I’ve been meaning to make myself an apron for some time now, but dresses and other clothes always seemed more
fun important. Two years ago my husband and I hosted my family for Christmas dinner for the first time and spent my day in the kitchen in a silk dress with no apron. I did the cooking and even made an apple pie from scratch and inexplicably, miraculously didn’t get anything on the dress. I’m still completely baffled by how I managed it. This year we hosted them for Thanksgiving. I was determined to make a silk ‘Thanksgiving’ dress (which will likely be the subject of my next post) but there was no way I was going to push my luck a second time! Thus, an apron became the next important thing to sew! I have a few vintage apron patterns and decided on Simplicity 4213:
Having the bib seemed like a really good idea, but I wanted roomier, more substantial pockets. I decided to make view one with the bib, but use the pocket front from view 3. I did not trim it with fringe, frankly the fringe looks a little weird to me.
I used some really lovely fabric from my stash that I’ve had for several years now and never quite knew what to do with. It’s a quilting cotton with a very pretty Asian-inspired fan print in fall-ish colours. The problem was it never seemed quite right for garment sewing, which is what most of my sewing is. But I think it ended up being perfect for this apron. I’m still excited to have found a use for it, though now I just need to figure out what to do with the rest of it (I had 3m of this fabric and the apron used approx. 1m)
Such pretty fabric!
That’s my Thanksgiving dress underneath the apron, but it really deserves its own post.
These shoes probably deserve their own post, I think they may be the most beautiful shoes I’ve ever owned.
As you might expect of an apron this was quite easy to put together. Nothing complicated about the pattern pieces, and only one quirky bit of construction – but what’s a vintage pattern without at least ONE quirky bit of construction, eh?
(I’m still wondering if I should have bound the opening edges of the pocket as well, they do quite disappear when there aren’t hands in them – it’s a really great pocket though!)
The quirky bit of construction had to do with the waistband and how the lower edge of the bib and upper edge of the skirt were enclosed to be neat. Unfortunately I don’t have the pattern at home with me now, otherwise I’d show you the diagram(s) from the instruction sheet. Hopefully the following couple of photos will do. Basically, the waistband is cut in just one piece that is folded in half lengthwise and topstitched to both finish it and enclose the edges of the bib and skirt. Here is a detail of the area from the underside:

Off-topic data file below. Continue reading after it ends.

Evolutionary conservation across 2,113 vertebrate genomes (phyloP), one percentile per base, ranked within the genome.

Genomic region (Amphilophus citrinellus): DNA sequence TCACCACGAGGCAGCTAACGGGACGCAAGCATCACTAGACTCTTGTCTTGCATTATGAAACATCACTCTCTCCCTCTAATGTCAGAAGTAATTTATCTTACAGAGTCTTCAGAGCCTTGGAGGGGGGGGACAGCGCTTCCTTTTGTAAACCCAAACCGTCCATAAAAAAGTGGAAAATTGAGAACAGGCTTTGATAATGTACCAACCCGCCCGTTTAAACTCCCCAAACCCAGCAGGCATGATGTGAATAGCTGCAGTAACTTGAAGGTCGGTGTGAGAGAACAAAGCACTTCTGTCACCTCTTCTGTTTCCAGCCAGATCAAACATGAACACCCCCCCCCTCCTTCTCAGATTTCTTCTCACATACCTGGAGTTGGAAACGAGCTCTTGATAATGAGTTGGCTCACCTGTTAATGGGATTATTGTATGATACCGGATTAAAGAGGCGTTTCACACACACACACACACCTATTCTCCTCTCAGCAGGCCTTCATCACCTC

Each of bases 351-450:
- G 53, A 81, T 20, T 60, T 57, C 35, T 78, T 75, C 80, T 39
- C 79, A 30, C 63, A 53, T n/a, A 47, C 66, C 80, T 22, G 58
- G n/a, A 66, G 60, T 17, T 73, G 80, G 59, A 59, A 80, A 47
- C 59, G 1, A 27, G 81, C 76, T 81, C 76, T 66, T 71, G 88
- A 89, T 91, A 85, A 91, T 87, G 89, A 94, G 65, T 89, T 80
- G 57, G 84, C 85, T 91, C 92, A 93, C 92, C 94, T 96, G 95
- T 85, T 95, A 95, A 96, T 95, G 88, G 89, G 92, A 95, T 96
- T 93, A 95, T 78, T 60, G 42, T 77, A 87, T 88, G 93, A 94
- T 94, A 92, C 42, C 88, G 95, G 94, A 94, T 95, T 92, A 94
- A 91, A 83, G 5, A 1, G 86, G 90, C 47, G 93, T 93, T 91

The top edge of the finished waistband is the folded edge, the bottom is the sewn together one. You can see here that the bib lower edge and skirt upper edge are both enclosed in the waistband along its lower edges. I didn’t get this at first and initially sewed the skirt to the waistband the wrong way round. But then I realized that while the bib is sewn right sides together, the skirt is sewn wrong side to the right side of the waistband. Both upper and lower edges of the waistband are then topstitched – as well as across the ends which encase the waist ties (I should have taken a photo of that, sorry)
So here it is from the front:
Oh, and doesn’t my binding match so nicely? Well, that’s a potential mistake waiting to happen, actually. I didn’t have anything at all the right colour in either my bias binding stash or my cotton yardage stash. The downtown alterations shop that has a sizeable stock of old trims and notions didn’t have anything I liked much either. But I was feeling too impatient to get this done to trek out to Fabricland (esp now that my bus route there has been screwed up) so I got…..creative. I had recently pulled out a fall UFO from last year (which I just finished last night, and will be the post after the Thanksgiving dress) and found a fabric scrap I was using for bias strips in the perfect colour with plenty left of it for both apron and UFO dress. The only problem…….it’s a wool twill. I decided to use it anyway. I sprayed and steamed the bias strips I cut to help with potential shrinkage in the wash. I’m NOT getting an apron drycleaned, ask me what happened to the silk tea cozy (that a friend made for me – I’m sure as a joke) I took in a couple months ago..grrr). I don’t know if my pre-treating will be enough, I guess we’ll eventually see! Worse comes to worse I have plenty ’nuff of this fabric to make another apron. Maybe I’ll keep my eyes peeled for rust coloured bias tape in the meantime just in case.
Well, until then I’ll just enjoy my pretty new apron!
I’m thinking it would be great to have one for each season, and they really are quite fun and satisfying to make. Perhaps version 2 of this pattern may be the next one?